Click the arrow to listen to the full interview with Keep St. Pete Local’s Olga Bof and Catalyst publisher Joe Hamilton.
“Keep St. Pete local” has become a mantra for the St. Petersburg small business community. Local restaurants, shops, breweries and artists are behind the magic, the funk, that special flavor that is St. Pete. But that magic doesn’t preserve itself. As big box stores have closed and Amazon has been crowned king of retail, Olga Bof has been a tireless advocate of St. Pete’s local businesses. This week marked eight years since Bof founded Keep St. Petersburg Local (KSPL), a small, independent business advocacy organization working to keep the St. Pete vibe alive.
Bof joined St. Pete Catalyst Publisher Joe Hamilton in the studio to talk about the state of small business and how to walk the talk of keeping St. Pete local.
“We’re always going to be a force for positivity,” said Bof. “What we were able to do to date is to tie growth back to local. When we talked about, isn’t St. Pete amazing? we were always sharing stories about why it was. When the press did it, they were talking about our local businesses,” she explained.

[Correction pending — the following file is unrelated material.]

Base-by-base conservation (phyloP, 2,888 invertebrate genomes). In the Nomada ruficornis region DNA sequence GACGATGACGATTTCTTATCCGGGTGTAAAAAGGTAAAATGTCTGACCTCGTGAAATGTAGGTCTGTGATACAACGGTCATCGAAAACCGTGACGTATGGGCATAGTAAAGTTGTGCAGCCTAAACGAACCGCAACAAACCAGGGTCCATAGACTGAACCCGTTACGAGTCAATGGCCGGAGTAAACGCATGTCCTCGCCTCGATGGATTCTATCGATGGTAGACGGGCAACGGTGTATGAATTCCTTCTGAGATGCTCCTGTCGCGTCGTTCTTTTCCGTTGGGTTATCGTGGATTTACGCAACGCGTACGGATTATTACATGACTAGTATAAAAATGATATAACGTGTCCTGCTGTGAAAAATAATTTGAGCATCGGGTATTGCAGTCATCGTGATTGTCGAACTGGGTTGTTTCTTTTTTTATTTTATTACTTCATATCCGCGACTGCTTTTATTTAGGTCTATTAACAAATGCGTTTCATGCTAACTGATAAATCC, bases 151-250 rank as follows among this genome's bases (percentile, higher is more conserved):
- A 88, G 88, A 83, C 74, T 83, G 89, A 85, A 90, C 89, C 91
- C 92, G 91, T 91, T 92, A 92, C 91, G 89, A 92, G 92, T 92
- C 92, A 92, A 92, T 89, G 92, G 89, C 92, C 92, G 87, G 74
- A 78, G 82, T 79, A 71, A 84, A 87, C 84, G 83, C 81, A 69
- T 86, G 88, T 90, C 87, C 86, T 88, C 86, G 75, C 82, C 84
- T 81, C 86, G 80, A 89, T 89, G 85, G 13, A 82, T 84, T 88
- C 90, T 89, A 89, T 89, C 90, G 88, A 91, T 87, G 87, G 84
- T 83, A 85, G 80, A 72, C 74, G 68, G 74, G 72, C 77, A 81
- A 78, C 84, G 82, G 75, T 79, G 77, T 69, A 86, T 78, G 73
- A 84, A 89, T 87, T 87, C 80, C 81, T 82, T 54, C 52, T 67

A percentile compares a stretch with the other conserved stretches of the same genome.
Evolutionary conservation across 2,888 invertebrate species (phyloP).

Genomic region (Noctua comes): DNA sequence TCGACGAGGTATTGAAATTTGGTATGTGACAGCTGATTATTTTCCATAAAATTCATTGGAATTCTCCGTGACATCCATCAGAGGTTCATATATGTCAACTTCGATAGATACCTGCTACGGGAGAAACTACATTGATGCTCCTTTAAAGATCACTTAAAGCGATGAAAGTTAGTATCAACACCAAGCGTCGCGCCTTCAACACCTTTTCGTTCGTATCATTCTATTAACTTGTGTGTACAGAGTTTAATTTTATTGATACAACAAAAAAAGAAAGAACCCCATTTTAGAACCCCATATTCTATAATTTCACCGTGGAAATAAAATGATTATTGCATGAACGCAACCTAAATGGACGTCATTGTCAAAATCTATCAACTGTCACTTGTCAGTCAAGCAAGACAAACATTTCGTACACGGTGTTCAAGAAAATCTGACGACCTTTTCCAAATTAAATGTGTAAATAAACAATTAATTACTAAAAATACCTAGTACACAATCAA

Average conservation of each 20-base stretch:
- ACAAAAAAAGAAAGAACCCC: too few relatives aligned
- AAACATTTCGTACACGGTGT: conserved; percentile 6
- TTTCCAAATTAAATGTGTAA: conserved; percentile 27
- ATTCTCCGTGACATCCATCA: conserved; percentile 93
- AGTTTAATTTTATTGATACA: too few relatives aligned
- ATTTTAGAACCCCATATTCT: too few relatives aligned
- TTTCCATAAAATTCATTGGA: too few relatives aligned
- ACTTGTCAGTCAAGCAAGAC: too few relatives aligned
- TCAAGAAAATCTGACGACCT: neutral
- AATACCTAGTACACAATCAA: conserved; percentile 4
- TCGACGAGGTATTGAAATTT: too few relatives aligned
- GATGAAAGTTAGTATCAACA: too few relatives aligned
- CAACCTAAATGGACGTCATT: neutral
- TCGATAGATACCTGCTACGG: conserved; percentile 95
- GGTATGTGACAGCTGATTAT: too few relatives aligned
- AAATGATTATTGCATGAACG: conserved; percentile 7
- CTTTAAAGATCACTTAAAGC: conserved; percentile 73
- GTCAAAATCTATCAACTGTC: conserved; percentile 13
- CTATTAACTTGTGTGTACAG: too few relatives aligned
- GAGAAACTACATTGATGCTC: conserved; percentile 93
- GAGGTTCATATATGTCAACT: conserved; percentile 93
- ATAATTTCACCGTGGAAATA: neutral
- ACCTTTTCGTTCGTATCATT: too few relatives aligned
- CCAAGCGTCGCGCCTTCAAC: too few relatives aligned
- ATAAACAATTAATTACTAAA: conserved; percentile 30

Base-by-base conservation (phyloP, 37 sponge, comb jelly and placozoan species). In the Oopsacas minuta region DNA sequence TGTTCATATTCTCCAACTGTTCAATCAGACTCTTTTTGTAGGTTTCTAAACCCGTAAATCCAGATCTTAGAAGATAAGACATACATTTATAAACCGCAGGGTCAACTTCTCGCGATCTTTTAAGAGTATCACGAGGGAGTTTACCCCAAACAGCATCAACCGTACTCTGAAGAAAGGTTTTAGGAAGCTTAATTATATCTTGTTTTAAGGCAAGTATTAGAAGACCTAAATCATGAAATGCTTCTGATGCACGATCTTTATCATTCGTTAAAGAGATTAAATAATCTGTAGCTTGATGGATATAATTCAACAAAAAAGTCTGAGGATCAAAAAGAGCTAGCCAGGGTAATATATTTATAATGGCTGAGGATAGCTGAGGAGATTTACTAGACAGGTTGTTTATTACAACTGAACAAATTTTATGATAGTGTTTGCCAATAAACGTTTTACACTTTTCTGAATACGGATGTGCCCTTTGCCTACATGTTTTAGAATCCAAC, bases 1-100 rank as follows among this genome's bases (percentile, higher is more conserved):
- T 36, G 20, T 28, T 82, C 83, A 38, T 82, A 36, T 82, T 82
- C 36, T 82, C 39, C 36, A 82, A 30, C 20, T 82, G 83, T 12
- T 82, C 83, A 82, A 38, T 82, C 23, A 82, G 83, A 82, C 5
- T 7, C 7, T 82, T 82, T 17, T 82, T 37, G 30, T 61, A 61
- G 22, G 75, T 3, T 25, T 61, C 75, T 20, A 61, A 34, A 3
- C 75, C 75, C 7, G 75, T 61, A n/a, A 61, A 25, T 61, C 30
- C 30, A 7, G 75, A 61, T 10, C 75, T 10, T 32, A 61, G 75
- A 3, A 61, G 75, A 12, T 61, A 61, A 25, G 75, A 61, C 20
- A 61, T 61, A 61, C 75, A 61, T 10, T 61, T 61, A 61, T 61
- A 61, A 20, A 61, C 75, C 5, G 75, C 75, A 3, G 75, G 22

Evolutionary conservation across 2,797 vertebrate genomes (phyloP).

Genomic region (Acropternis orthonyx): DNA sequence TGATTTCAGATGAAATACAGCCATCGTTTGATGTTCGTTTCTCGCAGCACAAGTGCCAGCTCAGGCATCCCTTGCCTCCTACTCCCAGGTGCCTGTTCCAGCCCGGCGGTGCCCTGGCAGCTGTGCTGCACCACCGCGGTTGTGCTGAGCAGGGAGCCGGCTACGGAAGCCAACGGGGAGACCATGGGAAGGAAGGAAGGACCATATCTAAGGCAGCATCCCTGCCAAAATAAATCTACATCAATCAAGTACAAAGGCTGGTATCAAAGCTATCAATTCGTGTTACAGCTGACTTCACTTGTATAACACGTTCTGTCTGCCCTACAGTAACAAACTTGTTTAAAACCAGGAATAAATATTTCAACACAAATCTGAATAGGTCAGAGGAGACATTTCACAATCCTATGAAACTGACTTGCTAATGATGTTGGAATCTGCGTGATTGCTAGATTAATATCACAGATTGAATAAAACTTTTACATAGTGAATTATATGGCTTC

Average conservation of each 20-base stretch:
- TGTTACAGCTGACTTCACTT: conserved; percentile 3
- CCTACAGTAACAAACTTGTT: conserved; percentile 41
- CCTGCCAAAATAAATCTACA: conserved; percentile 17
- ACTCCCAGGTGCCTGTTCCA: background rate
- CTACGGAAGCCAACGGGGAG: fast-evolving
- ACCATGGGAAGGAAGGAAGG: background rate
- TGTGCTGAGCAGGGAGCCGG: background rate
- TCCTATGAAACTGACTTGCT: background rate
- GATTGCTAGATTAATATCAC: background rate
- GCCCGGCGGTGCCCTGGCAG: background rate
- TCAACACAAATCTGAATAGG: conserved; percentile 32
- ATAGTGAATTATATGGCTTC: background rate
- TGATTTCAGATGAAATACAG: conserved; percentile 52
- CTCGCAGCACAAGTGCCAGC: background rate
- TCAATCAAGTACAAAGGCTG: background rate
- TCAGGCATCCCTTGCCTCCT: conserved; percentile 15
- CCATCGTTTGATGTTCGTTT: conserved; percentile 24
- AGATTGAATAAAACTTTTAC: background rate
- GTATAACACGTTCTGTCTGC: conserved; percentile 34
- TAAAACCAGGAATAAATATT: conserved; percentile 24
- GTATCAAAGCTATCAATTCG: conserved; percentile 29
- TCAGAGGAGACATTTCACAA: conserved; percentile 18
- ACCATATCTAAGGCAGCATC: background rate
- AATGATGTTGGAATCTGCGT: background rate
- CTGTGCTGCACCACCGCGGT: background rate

That positivity and those local stories have had some unintended consequences, according to Bof. “Newer residents and developers saw that and came here precisely because of that. Now, they’re impacting our landscape.” Impact has come in the form of more developments, turnover of buildings to new owners, and higher rents. All of which have had a significant impact on small business, forcing some businesses to relocate and others to close up shop altogether; impacts the City of St. Petersburg has attempted to blunt with its Storefront Conservation Corridor program.
According to Bof, things may get worse before they get better. “This coming year, when all of those ground floor retail spots fill in from these developments, we’re probably going to see a lot of local businesses close,” she explained. “Unless the community steps up and supports them.”
The number one thing residents can do to Keep St. Pete Local, she said, is to buy local. “One of the biggest opportunities for you to support local is during the holidays.” The holiday season is one of the biggest seasons for local, independent retailers. It can be a make-or-break time for those businesses surviving payroll to payroll.
“Rather than shopping Amazon because of the convenience that it’s going to show up on our doorstep, or even using local business as your window-shopping opportunity, where you shop a price, but then you order on Amazon, we’d rather you think about what those businesses mean to this city and support them.”
Bof and Hamilton discuss the endemic problem of rising rents in cities throughout the country and how St. Pete should deal with the problem. They discuss the westward trend of business and the possibilities the Warehouse Arts District holds for business expansion south of Central Avenue with arts, distilleries, breweries and more in the works.
Bof also shares Keep St. Petersburg Local’s upcoming events, and the local business directory on her new website, launched Nov. 19.
Browse KSPL’s business directory here.